“Should we be learning Standard American English?” she asked.
“Well, that’s closer to the stuff you’re learning in school. And that’s what you hear on TV.” Nick paused. “Actually, maybe I should start taking you kids to American movies. Stuff with Japanese subtitles, so you’ll be able to connect the words to the audio.”
Sachi perked up a little at that. “I’m always up for going to the movies more,” he admitted.
Hearing that Sachi, at least, would be on those get-togethers cinched it for Ayase. When Nick texted her movie times after that, she built them into their tutoring schedule.
They got to exactly one movie before their new university classes got in the way. After she moved into Jo’s house and increased her hours at the bakery, Ayase found herself too busy to think about anything that wasn’t directly on her plate.
When Nick texted her out of the blue one cold day in December, she realized she hadn’t spoken to him in at least six weeks.
English Movie this Saturday?
The simple kanji in Nick’s text message triggered a familiar feeling–a heaviness that wrapped around her shoulders like a scarf soaked from the rain.
It’s happening again, she thought. She could feel the opportunities slipping away. His presence slowly fading, eroded from her life by the grinding pressure of time.
She was losing him.
Yes, she texted back. And this time, she didn’t give a damn if she was busy.
“That’s Christmas Eve, Ayase.”
Ayase looked up from rummaging through her purse. “What?”
“This Saturday. It’s December 24th.” Sachi frowned and got up from his chair, abandoning the giant textbook on his desk. “You don’t have to stand in the doorway–come in.”
Ayase hesitated slightly, like she always did at the threshold to Sachi’s bedroom. It was his space. And those boundaries were…important.
He stepped closer and gripped her arm, which flooded a new wave of embarrassment through her. He pulled her two steps into the room and released her, waving his hand after he did so.
“It’s okay,” he assured her, softer than she’d expected. “If the door’s open, just walk in. I close the door when I want privacy.”
She nodded and looked away, angry that she could feel blood rush to her face. Don’t overthink it, she warned herself. It’s still Sachi. No matter how many… She tensed, her mind still trying to wrap itself around the new reality of university and a shared home. Her eyes lingered to his futon on its simple frame.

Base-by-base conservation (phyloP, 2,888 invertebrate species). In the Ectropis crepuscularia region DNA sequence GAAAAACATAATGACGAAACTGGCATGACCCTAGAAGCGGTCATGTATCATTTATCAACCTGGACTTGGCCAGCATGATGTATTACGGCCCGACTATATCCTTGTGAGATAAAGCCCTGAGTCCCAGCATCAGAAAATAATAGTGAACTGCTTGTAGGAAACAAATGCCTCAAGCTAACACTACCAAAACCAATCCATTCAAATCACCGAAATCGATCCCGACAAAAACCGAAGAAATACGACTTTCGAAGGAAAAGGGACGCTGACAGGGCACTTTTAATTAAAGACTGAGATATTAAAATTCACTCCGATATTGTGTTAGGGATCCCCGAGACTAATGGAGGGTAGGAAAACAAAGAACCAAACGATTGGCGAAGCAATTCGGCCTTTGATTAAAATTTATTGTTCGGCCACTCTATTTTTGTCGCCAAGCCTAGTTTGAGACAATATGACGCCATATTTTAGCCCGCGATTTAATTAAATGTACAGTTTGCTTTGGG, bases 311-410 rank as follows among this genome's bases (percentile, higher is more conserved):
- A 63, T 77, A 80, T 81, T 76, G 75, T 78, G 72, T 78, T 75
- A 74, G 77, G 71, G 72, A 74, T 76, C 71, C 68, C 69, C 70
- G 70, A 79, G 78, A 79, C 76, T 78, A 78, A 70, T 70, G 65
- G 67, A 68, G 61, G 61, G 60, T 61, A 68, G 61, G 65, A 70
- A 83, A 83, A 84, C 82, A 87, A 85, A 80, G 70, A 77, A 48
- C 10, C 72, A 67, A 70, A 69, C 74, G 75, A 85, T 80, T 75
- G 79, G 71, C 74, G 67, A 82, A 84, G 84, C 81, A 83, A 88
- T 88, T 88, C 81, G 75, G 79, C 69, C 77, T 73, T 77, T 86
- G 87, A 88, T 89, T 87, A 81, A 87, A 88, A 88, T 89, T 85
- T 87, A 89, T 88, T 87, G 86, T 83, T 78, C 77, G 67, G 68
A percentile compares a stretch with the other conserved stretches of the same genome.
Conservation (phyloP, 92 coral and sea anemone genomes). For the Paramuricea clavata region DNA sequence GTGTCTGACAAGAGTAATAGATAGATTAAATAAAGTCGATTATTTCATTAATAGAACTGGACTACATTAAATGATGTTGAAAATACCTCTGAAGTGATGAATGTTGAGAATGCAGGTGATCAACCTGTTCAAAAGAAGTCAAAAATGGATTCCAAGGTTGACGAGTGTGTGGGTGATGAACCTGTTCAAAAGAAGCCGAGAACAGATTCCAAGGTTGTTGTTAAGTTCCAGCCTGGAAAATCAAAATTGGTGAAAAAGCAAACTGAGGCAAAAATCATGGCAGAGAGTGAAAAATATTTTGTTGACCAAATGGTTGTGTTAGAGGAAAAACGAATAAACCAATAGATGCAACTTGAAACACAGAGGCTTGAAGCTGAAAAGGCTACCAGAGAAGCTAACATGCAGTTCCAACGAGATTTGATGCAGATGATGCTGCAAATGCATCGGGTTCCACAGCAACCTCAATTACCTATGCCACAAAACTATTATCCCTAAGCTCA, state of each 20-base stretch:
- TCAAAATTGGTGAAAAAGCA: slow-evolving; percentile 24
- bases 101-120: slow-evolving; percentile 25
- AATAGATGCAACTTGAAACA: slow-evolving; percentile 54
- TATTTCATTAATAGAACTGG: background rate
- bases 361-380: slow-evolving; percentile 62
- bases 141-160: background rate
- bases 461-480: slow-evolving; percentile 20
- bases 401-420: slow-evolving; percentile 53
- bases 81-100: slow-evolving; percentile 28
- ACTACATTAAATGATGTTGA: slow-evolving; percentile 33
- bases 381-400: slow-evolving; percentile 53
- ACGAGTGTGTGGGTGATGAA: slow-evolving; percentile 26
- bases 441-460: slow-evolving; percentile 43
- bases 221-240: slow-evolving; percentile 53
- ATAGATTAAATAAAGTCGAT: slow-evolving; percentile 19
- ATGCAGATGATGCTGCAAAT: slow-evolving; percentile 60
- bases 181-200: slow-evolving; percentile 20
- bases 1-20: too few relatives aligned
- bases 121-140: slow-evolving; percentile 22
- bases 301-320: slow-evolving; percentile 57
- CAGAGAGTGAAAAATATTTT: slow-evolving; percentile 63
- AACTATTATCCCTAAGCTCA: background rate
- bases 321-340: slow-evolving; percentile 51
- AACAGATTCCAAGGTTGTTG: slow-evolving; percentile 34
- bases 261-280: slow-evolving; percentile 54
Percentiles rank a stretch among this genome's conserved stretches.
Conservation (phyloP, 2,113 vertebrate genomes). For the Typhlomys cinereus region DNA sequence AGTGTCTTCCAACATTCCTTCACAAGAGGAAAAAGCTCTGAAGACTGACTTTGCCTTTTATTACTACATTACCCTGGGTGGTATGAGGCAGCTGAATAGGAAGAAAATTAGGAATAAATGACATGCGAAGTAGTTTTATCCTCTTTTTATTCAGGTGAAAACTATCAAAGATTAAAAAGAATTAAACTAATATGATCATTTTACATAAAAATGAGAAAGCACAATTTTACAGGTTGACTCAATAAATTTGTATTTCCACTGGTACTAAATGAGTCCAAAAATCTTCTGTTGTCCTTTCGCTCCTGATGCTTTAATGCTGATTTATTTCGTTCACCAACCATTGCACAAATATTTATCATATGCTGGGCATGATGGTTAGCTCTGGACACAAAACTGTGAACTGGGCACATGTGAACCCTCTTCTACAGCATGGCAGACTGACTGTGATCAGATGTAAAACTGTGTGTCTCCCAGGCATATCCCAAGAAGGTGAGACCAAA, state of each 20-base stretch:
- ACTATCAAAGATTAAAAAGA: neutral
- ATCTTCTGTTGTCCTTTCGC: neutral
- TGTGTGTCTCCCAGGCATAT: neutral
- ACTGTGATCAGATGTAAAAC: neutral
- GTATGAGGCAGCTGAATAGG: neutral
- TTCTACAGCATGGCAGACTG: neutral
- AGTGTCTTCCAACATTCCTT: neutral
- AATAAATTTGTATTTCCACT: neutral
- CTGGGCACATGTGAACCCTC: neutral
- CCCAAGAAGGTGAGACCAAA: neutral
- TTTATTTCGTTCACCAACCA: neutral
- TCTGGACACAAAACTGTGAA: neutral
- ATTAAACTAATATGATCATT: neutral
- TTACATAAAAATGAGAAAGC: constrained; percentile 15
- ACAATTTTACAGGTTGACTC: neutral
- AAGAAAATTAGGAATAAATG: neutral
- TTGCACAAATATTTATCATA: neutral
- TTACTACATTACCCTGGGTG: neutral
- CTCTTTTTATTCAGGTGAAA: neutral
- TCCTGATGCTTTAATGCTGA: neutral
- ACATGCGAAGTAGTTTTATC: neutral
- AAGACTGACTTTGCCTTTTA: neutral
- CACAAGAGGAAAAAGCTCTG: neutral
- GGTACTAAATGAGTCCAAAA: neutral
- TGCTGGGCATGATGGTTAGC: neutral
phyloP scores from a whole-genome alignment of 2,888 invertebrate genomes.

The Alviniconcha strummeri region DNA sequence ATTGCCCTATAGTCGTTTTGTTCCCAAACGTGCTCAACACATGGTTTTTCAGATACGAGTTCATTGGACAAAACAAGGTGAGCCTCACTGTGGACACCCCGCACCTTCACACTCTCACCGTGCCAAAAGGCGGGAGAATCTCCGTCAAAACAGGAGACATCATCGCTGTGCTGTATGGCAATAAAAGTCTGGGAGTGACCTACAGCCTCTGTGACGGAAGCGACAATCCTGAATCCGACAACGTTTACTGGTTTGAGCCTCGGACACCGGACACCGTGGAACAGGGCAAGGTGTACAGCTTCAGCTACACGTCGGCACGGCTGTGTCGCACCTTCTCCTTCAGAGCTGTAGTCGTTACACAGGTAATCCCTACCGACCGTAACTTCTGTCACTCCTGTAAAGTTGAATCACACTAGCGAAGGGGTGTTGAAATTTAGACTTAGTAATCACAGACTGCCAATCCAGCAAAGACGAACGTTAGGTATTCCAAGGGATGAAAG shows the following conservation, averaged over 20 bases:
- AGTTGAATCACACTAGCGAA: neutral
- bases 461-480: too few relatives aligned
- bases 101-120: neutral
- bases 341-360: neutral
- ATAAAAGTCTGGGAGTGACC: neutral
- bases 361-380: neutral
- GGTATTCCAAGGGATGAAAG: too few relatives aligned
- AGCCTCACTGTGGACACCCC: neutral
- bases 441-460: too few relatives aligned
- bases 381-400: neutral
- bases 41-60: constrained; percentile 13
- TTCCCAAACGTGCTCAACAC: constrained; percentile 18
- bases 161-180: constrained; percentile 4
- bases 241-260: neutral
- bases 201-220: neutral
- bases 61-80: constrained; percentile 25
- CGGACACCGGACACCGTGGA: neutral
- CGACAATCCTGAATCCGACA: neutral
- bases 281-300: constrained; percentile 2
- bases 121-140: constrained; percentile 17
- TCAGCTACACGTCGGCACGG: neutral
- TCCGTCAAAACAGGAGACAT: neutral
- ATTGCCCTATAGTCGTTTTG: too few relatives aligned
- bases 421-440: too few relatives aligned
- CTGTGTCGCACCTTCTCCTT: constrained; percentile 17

No matter how many people he’s slept with in that bed.
Sachi slid his glasses off his face and started polishing them on the edge of his shirt. “Maybe Nick-san didn’t look at his calendar,” he murmured. “We already know Jo blocked off this weekend, and Kiyoshi’s out of town–”
“I know we can’t get everybody,” Ayase interrupted, her frustration tangling up in her chest. “But I’m still going. Anyone’s welcome to join me.”
Sachi paused at that, the slight twitch to his mouth betraying his thoughts–although it wasn’t a smile. Ayase didn’t know what that look on his face meant.
“Okay,” he said slowly, sliding his glasses back on. “But just to warn you, Kado’s going to church on Christmas Eve. He’ll probably be gone late.”
“Wait, he’s still going to church? Even after Daniel-san left?”
“He found another church on the train line. He’s been going there a little.”
A small flicker of envy flared up in Ayase’s heart, despite her attempt to smother it. It was an embarrassing, automatic reaction whenever she heard that Sachi and Kadoyuki had been discussing things without her. Like they were sharing secrets between them.
She swallowed as Kadoyuki’s voice echoed in her head.
“Ayase-san. We need to talk.”
She had no right to be jealous.
Ayase snapped out of the thought, her stomach acids swirling. She shifted back a little from Sachi–as casually as she could–and hoped beyond hope that he wouldn’t touch her again.
“Th-that’s fine,” she said at last. “No Kadoyuki on Christmas Eve. That leaves you. Well?”